Last week I had the good fortune to see Rainbow Rowell at Politics and Prose in Washington, DC. In addition to being fabulous she was funny, and honest, and delight. If I had not already loved her books I would have been smitten just by listening to her talk about them. Interestingly she was scheduled for the Teen area, but I think I could count up the number of actual teens present on one hand. I reviewed Eleanor and Park a while back and think I could definitely read it again soon! I was very happy when her next book, Fangirl came out so quickly.
Rowell began her talk with a bit of background about Eleanor and Park that she had not necessarily intended for a teen audience. She does have an adult romance called Attachments, which I now own and will read. I may have to wait a bit in order to equalize the time between releases, as her next novel, another for adults is not being released until the spring. She also discussed how the book was a bit autobiographical and gave her a great outlet for some things she had not quite grappled with as a teen.
She went on to read from Fangirl. At one point she touched on reasons why she hates/loves romance movies: because they leave out all the good falling in love stuff. Eureka! I said in my head, yes, that is exactly what I loved about Eleanor and Park, the slow build. There was little doubt they would have a romance, but how would it all fall into place? When? Fangirl is full of the same tantalizing, mosey toward love. It reminded me of Stephanie Perkins's novels Anna and the French Kiss and Lola and the Boy Next Door. I even tried to read the book a bit slowly to savor all the little details of the romance.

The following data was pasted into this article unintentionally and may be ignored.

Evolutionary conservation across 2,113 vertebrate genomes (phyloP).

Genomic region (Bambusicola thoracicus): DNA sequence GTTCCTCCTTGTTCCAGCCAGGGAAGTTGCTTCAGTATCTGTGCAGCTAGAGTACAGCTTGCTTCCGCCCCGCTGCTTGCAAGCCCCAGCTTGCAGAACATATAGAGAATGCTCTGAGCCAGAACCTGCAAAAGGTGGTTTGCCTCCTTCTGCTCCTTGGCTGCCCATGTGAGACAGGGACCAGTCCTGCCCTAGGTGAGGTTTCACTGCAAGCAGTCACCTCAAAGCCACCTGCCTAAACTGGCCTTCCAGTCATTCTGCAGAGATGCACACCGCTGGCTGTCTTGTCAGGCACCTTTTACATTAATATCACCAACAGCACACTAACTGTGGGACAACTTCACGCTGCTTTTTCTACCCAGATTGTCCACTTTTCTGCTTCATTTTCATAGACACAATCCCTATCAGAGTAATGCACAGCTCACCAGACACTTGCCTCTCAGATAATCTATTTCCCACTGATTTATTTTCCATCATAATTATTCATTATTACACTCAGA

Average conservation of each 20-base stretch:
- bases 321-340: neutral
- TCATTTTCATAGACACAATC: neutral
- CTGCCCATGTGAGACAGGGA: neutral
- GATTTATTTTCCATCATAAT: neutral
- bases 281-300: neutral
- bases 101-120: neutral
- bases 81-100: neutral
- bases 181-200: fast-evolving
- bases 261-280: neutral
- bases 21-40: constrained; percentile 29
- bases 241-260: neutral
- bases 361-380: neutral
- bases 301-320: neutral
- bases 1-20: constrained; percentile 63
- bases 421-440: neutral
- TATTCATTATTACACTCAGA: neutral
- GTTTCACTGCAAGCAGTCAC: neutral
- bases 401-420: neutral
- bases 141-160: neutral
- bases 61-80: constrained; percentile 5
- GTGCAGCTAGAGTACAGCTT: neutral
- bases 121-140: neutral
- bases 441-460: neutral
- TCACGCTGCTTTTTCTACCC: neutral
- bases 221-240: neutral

The book opens with Cather walking into her freshman dorm room for the first time. She is scared, jumpy, and completely unprepared for the social aspects of college, see she has anticipated rooming safely with her twin sister, who declined the privilege in favor of meeting new people and asserting her one-ness. Cather is also an intense fan-fiction writer of stories that take place in the universe of Simon Snow, wildly popular boy wizard. (One of the most charming parts of the book is Rowell's inclusion of snippets from both the original books as well as Caht's fanfic.) Cath longs to be a writer, but feels she is only competent in a world invented by someone else. This causes a bit of a problem with her creative writing professor, but Cath persists in what she loves. Cath's story is rounded out with family issues as well as boy phobia/longing. Levi and Nick figure into her romantic life that is inhibited by her own fears.
Now, for the banned books part of my title. It seems that Rainbow Rowell was recently invited to speak at a public library in Minnesota, then uninvited because of issues with the language in Eleanor and Park. Here is a link to a good overview of the whole situation. When someone at the reading asked about the situation, Rowell was visibly upset. Not in a "I don't want to talk about it" way, but in a "these people may not have read the book and the definitely did not understand it." I guess it is good that book banning gets lots of attention so we do not forget it still happens in this "free" country, but it is so sad when kids are deprived of excellent books that will help them to feel connected to a community of other readers and the characters. More sad when it is people who claim to care about them, but not enough to read about difficult topics in order to open up communication about things like bullying and abuse that we need to talk about if we want them to go away.
So, bottom line READ THESE BOOKS and tell all your friends about how wonderful they are.